I have a recurring dream where I die, and after walking through darkness for what seems like miles, I arrive at a gate. Guarding the gate is something with the head of Ryan Vogelsong and the body of a falcon. He gets ready to ask me a question, and I start shaking. I know at that moment that my lost faith will not be forgiven. I am doomed. I am doomed. All is lost.
Then I wake up and continue doubting Ryan Vogelsong because, really, who remembers dreams? Also, I forgot to mention the Vogfalcon was perched on my first car, which someone was using as a planter box. There was a ukelele made of marzipan, and ... look, the point is that I feel tremendous guilt for doubting Vogelsong. It's a conscious guilt, but spilled over into my subconscious guilt, too. I mean, here's something I wrote when the Giants were down 2-0 in the 2012 NLDS:
How can you even look Ryan Vogelsong in the eye?
We might not win today, folks. This season might be over. But it isn't yet. It was more likely for an otter to evolve thumbs, learn to fly a plane, and beat Charles Lindbergh to transatlantic flight than it was for Ryan Vogelsong to be here today.
And Vogelsong did it, he kept the season alive. Then he did it again and again. Then he beat the Tigers. We're supposed to believe that guy is going to be discouraged and disadvantaged by something as silly as "advancing age" and "loss of command"?
Kind of. Which is why Wednesday night's game was so danged encouraging. I don't recall more than a couple instances of Buster Posey's target flying across the zone to catch an errant pitch. He set up, and the ball went where it was supposed to. The only run Vogelsong allowed came because he was a little too fine with the opposing pitcher. Usually umpires give those calls in pitcher-on-pitcher matchups, but they weren't strikes. Then there was a Dee Gordon triple into the gap, which is like losing a football game on a free throw.
Other than those minor blemishes, that was the old Vogelsong. The new old Vogelsong, which is different from the old old Vog ... look, I know I've used this gag before, but I sincerely have no idea where the old Vogelsong ends, where the new Vogelsong took over, and where the bad Vogelsong pushed him out of the moving van. I don't even know anymore. I just hope the guy we remember from 2011 and 2012 is back.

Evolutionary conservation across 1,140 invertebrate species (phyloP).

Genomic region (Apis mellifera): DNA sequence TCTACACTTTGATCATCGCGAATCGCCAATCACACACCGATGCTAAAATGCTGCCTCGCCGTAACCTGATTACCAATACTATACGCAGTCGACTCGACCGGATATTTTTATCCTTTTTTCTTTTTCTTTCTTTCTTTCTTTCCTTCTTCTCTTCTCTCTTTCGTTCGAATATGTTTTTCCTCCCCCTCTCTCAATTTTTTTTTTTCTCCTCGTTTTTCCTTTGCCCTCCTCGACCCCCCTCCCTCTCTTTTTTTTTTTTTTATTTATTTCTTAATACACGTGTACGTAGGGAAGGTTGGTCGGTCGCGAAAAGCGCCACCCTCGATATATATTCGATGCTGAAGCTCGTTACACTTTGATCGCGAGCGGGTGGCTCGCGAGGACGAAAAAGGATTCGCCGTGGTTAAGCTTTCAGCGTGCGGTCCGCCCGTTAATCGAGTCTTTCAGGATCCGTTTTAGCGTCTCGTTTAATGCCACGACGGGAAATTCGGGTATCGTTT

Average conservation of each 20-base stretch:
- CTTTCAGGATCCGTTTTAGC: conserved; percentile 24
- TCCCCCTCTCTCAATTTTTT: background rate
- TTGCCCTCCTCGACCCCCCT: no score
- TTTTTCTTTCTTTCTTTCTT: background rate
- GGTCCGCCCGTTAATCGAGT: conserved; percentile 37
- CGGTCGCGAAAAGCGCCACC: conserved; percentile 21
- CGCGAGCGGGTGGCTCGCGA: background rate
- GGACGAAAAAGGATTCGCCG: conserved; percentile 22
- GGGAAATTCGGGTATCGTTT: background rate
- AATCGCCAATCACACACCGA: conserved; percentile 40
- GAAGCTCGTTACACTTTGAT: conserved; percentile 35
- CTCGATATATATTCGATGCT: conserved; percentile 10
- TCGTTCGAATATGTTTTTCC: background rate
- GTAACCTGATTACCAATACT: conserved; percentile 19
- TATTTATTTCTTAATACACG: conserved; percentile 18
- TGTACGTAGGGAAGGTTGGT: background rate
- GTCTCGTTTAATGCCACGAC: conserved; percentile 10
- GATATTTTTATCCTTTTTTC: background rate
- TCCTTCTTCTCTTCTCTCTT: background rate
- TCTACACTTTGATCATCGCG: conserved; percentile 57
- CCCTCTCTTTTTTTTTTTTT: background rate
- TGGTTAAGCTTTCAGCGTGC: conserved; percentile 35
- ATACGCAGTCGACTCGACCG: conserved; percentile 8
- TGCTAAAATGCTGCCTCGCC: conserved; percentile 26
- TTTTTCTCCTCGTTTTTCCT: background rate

Crazier things have happened. Like, say, Ryan Vogelsong existing in the first place.
My brain is still on alert for the 17th inning. "Let Brandon pitch! Let Brandon pitch!," we chant. And then when we're reminded that Mattingly took League out in the 13th, we'll get more specific. "Let either Brandon Crawford or Brandon Belt pitch! Let either Brandon Crawford or Brandon Belt pitch!"
Instead, the game was under three hours. Sergio Romo threw 10 pitches, with the only drama in the ninth being a long hanging change to Adrian Gonzalez, but that was ripped off like a Band-Aid.
Almost all of the drama was concentrated in the middle innings, with Jean Machi getting his second 1-2-3 double play with the bases loaded of the season.
Ah, the ol' Juan Uribe special. Sit on a pitch and swing, no matter if you get the pitch or not. Then there was that time when Uribe took over for the Giants' star hitter and they won the World Series. I don't know, man.
We've already been over our belated Machi praise, but apparently he's good now? He keeps the ball in the park and gets strikeouts, which is generally a good idea? I don't even know where he came from. He was ... let's check ... in Triple-A for the Pirates before the Giants signed him as a minor-league free agent in 2010. And he wasn't very good. He had a long, distinguished career of walking way, way too many batters without striking enough of them out.
Then, after 2010, there was a Post-It note from a crosschecker, reading "Check this guy out. Split-finger is interesting with work." Then, I dunno, Pat Rice helped him refine it. Then Dave Righetti helped him refined it some more. Then Machi put in the work to get better. Now he's here, pitching important innings against distasteful teams.
That first crosschecker, the person who made the Giants consider Machi as a minor-league free agent in the first place. That's the person you want to raise a glass to tonight. Good eye.
There's no video of the first-inning double play yet, but it will be one of the best of the year. I'll add it in when it's up. It's worth it. Arias-to-Hicks-to-Belt, with each of them playing it perfectly. Even if the Giants lost, it would have been a highlight.
Here, watch this until I get back: